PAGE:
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4.7.2017

BLITZ INTERVIEW: KAS OOSTERHUIS

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ETEM: What made you decide to become an ar­chitect/engineer?

K.O.: My architect father did not encourage me to study architecture, instead he suggested that biology would have future. Maybe that drove me towards becoming an archi­tect who is very interested in rule based design and natu­ral physics. Recently a major contribution was made by a Dutch natural physicist named Erik Verlinde who claimed to have found a new theoretical basis for the universe. His the­ory was based on straightforward information exchange, no particles, no atoms, no quarks, but complex dynamic aggre­gations of information only. I was simply excited since that resonated so much with what I am deeply interested when developing my designs.

ETEM: Which was your most challenging proj­ect and why?

K.O.: The most challenging was the foundation of the Hy­perbody research group in 2000. I introduced a completely new view on real-time dynamic systems in architecture. I proposed the Trans-Ports project which was a flexible pro­grammable structure that changed shape and content in real time. I still need to find an opportunity to realise that concept on the grand scale. My mission is not complete before I have achieved that goal. After the iWeb and the A2 Cockpit which meant nothing less than a revolution in how to design to produce a building, Trans-Ports 3.0 will mean a true revolution in real-time programmable architecture.

ETEM: Which are now the trends in façades?

K.O.: I cannot see façades as a separate thing from the structure and its behaviour and performance. Structure and skin must be developed as one coherent system. Whether this is a trend I do not know, but it certainly needs to be­come a trend. Otherwise all our efforts will end in window dressing, in fashion, in holding up appearances.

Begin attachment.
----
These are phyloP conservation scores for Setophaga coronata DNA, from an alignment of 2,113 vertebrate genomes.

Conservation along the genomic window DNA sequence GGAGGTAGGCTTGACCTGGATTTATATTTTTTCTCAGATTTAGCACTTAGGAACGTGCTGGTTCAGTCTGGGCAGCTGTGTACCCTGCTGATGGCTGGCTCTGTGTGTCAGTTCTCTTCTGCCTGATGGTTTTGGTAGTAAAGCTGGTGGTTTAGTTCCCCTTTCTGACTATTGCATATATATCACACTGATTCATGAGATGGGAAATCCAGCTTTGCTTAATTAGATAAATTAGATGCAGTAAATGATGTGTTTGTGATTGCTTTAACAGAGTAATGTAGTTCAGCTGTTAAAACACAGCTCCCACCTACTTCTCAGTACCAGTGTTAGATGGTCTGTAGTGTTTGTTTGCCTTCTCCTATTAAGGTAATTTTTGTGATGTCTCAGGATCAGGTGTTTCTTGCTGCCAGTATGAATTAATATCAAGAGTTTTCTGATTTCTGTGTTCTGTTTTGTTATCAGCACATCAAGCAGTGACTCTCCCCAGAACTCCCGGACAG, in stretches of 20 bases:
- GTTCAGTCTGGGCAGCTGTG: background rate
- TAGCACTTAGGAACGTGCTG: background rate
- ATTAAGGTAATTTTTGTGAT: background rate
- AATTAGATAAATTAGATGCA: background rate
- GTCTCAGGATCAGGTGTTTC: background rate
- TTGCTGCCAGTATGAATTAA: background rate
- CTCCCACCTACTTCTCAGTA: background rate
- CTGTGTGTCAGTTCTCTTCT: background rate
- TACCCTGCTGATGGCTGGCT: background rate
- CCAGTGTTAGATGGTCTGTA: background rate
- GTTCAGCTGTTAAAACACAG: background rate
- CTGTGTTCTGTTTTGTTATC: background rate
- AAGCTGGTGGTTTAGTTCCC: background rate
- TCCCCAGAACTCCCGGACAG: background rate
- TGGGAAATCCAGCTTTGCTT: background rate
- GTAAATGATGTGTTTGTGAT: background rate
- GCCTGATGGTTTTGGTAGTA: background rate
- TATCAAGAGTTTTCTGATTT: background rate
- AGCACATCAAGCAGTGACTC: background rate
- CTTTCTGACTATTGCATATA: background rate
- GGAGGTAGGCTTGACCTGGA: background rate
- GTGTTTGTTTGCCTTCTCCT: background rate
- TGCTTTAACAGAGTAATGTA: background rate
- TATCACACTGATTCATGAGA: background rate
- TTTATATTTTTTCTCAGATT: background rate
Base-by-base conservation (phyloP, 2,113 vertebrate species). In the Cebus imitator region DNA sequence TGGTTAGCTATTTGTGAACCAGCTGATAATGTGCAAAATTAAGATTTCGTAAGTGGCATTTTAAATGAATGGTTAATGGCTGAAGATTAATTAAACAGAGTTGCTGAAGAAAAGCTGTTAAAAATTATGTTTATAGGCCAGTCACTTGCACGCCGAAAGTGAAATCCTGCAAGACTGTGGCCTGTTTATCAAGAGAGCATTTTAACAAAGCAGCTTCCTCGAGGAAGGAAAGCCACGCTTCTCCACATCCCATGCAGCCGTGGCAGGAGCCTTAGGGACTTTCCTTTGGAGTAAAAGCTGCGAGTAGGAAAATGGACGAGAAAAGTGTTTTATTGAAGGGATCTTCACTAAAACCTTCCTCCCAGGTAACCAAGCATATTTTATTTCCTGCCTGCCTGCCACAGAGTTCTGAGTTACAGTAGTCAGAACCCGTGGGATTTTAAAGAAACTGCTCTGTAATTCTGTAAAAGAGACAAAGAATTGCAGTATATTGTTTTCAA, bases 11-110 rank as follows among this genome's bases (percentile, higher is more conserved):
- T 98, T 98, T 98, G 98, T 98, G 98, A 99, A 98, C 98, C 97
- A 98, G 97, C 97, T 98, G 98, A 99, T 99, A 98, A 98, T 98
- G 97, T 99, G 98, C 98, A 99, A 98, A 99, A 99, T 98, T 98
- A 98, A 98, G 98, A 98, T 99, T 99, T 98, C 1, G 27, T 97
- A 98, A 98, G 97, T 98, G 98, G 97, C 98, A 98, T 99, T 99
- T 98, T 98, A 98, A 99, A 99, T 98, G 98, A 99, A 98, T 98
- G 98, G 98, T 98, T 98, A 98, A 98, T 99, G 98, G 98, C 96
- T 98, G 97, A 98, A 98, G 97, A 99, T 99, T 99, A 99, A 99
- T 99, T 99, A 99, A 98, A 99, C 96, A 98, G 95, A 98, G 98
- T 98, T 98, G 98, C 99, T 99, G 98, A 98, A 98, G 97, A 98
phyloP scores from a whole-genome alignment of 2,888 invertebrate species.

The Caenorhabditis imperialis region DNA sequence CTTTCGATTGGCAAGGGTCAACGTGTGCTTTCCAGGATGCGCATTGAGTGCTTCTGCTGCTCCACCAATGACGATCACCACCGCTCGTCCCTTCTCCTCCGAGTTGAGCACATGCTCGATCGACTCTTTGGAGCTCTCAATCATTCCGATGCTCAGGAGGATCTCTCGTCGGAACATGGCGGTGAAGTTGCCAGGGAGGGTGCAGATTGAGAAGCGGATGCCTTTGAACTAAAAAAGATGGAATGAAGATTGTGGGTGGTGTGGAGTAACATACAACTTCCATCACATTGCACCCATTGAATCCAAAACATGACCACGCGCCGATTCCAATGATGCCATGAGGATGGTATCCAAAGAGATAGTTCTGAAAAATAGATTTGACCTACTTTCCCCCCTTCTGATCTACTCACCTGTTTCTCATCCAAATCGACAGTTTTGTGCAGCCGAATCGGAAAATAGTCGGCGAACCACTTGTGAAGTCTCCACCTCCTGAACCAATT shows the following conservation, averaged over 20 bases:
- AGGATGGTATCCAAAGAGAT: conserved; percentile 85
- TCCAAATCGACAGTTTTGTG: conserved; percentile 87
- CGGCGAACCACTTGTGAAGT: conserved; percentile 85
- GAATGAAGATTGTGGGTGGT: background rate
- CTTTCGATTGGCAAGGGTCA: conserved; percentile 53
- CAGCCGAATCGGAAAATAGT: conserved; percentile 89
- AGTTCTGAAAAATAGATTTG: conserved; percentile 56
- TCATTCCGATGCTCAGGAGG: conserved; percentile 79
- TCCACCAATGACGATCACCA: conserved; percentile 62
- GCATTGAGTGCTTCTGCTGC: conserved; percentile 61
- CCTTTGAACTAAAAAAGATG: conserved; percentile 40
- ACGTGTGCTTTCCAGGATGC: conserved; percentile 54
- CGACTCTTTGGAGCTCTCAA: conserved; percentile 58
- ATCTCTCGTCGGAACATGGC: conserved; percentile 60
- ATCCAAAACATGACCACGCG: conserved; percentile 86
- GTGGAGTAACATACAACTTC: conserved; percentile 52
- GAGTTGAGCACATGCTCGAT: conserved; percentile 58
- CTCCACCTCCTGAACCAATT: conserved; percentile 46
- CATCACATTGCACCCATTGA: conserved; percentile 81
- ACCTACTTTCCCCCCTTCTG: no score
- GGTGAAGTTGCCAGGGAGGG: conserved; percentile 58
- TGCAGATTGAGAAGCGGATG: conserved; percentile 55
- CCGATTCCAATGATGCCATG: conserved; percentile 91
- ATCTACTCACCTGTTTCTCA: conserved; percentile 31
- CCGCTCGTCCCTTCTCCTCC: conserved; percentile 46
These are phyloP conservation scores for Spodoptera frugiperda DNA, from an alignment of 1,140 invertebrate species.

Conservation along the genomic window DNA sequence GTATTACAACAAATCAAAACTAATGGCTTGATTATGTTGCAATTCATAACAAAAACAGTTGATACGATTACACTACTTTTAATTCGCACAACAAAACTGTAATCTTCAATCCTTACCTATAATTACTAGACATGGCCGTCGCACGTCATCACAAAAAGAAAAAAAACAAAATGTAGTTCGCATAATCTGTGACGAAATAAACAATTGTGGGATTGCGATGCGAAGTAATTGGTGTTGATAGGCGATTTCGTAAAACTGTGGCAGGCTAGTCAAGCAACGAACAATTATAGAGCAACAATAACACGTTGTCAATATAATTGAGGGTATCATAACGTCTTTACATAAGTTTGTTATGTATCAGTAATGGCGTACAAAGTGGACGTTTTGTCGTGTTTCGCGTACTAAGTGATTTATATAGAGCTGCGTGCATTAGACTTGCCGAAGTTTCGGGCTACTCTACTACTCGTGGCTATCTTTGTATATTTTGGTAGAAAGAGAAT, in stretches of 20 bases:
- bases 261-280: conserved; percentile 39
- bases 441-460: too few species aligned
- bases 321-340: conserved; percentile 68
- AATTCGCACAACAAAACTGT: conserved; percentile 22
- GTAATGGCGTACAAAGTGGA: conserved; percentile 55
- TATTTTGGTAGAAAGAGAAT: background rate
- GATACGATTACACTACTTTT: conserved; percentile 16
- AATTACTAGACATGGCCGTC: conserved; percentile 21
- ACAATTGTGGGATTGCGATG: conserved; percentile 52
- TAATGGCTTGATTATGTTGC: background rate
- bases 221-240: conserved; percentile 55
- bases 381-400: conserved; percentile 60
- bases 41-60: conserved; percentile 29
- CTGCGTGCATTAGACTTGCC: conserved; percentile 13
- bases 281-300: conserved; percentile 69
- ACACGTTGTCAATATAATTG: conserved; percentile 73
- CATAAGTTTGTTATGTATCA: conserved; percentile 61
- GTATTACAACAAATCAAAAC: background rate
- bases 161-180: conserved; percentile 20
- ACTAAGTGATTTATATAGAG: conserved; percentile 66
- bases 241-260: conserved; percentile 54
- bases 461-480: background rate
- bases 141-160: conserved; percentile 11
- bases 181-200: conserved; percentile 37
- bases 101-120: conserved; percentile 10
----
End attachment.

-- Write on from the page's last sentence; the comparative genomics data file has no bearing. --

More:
ETEM: How would you define your signature style?

K.O.: My signature style is best defined as a simultaneous force from within and from without. It is based on a deep empathy with the constituting components and their mutu­al relationships, which is a bottom-up process. At the same time the dynamic swarm systems of components are subject to external forces which are the drivers of their billions of possible configurations. We call these drivers the Powerlines.

ETEM: Regarding the state of the planet in the face of climate changes many people are very pessimistic about the future. How do you see the urban building of the future?

K.O.: Understanding and control of the internal and exter­nal constituting forces will lead to an affordable, green, sustainable appreciation of the natural beauty. There is nothing more natural than diversity, multimodality, hy­bridity, and nothing more natural than complex adaptive systems that are part of an ecosystem of other complex adaptive systems, both on the small scale as on the grand scale of the planet. The urban building of the future must acknowledge such complexity and understand the mutual relationships between all players, both people and things, that constitute a city.

ETEM: The engineering progress and the dis­covery of new materials in the past decade are enormous. However, are there specific forms or shapes which are still impossible to build in the conditions of modern technologies?

K.O.: We do not build shapes, I am strongly opposed to the idea that a design starts with a complex shape. For me, the complexity is based on simple rules. My work is based on rule-based design, algorithms, lean data exchange, and above all it is open-ended and aiming at possible surprising outcomes. That is why our fusion of art and architecture on a digital plat­form makes sense. I am strongly opposed to architects who present their fantasies but do not yet know how to make them happen. I call that the “position of the spoiled child architect”; that attitude is especially harmful for my own practice, since­noutsiders think they see parallels between them and us, while in fact we are almost at the opposite ends of the spectrum.

ETEM: What is your advice for young architects?

K.O.: Make sure you develop a fundamental skill, think like an entrepreneur, not as a consultant. Think and act as a maker. What to expect from you in near future? Probably I will design and build the straightest building in the world, yet at the same time fully parametric and dynamic in its behaviour, like a multimodal transformer.

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